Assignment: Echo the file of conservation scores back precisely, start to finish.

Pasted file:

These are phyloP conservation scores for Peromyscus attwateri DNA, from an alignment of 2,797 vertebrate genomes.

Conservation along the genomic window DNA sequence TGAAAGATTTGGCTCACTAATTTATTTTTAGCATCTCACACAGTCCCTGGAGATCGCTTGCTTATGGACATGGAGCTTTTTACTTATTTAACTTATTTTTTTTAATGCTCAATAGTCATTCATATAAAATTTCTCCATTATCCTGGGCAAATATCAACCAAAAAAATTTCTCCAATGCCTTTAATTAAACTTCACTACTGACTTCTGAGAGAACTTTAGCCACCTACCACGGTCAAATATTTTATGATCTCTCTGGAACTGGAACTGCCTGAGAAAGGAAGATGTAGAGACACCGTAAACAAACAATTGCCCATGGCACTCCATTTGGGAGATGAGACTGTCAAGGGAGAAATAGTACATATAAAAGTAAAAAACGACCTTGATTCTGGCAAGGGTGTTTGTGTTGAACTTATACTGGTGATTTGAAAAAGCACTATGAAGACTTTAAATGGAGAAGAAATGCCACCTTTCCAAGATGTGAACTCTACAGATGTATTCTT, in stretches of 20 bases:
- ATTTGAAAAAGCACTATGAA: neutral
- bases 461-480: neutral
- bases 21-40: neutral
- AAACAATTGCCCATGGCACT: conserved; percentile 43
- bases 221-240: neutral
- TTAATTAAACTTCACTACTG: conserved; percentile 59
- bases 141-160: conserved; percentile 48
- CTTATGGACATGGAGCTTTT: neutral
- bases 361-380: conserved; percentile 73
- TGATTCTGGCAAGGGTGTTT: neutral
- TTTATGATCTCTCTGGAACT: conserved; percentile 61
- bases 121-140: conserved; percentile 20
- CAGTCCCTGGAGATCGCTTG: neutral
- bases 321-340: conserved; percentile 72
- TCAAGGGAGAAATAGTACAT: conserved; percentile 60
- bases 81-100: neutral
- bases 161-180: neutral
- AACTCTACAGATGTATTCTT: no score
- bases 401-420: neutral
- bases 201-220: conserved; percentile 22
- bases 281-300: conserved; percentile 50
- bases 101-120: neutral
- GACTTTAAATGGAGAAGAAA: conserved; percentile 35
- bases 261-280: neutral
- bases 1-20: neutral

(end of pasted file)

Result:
These are phyloP conservation scores for Peromyscus attwateri DNA, from an alignment of 2,797 vertebrate genomes.

Conservation along the genomic window DNA sequence TGAAAGATTTGGCTCACTAATTTATTTTTAGCATCTCACACAGTCCCTGGAGATCGCTTGCTTATGGACATGGAGCTTTTTACTTATTTAACTTATTTTTTTTAATGCTCAATAGTCATTCATATAAAATTTCTCCATTATCCTGGGCAAATATCAACCAAAAAAATTTCTCCAATGCCTTTAATTAAACTTCACTACTGACTTCTGAGAGAACTTTAGCCACCTACCACGGTCAAATATTTTATGATCTCTCTGGAACTGGAACTGCCTGAGAAAGGAAGATGTAGAGACACCGTAAACAAACAATTGCCCATGGCACTCCATTTGGGAGATGAGACTGTCAAGGGAGAAATAGTACATATAAAAGTAAAAAACGACCTTGATTCTGGCAAGGGTGTTTGTGTTGAACTTATACTGGTGATTTGAAAAAGCACTATGAAGACTTTAAATGGAGAAGAAATGCCACCTTTCCAAGATGTGAACTCTACAGATGTATTCTT, in stretches of 20 bases:
- ATTTGAAAAAGCACTATGAA: neutral
- bases 461-480: neutral
- bases 21-40: neutral
- AAACAATTGCCCATGGCACT: conserved; percentile 43
- bases 221-240: neutral
- TTAATTAAACTTCACTACTG: conserved; percentile 59
- bases 141-160: conserved; percentile 48
- CTTATGGACATGGAGCTTTT: neutral
- bases 361-380: conserved; percentile 73
- TGATTCTGGCAAGGGTGTTT: neutral
- TTTATGATCTCTCTGGAACT: conserved; percentile 61
- bases 121-140: conserved; percentile 20
- CAGTCCCTGGAGATCGCTTG: neutral
- bases 321-340: conserved; percentile 72
- TCAAGGGAGAAATAGTACAT: conserved; percentile 60
- bases 81-100: neutral
- bases 161-180: neutral
- AACTCTACAGATGTATTCTT: no score
- bases 401-420: neutral
- bases 201-220: conserved; percentile 22
- bases 281-300: conserved; percentile 50
- bases 101-120: neutral
- GACTTTAAATGGAGAAGAAA: conserved; percentile 35
- bases 261-280: neutral
- bases 1-20: neutral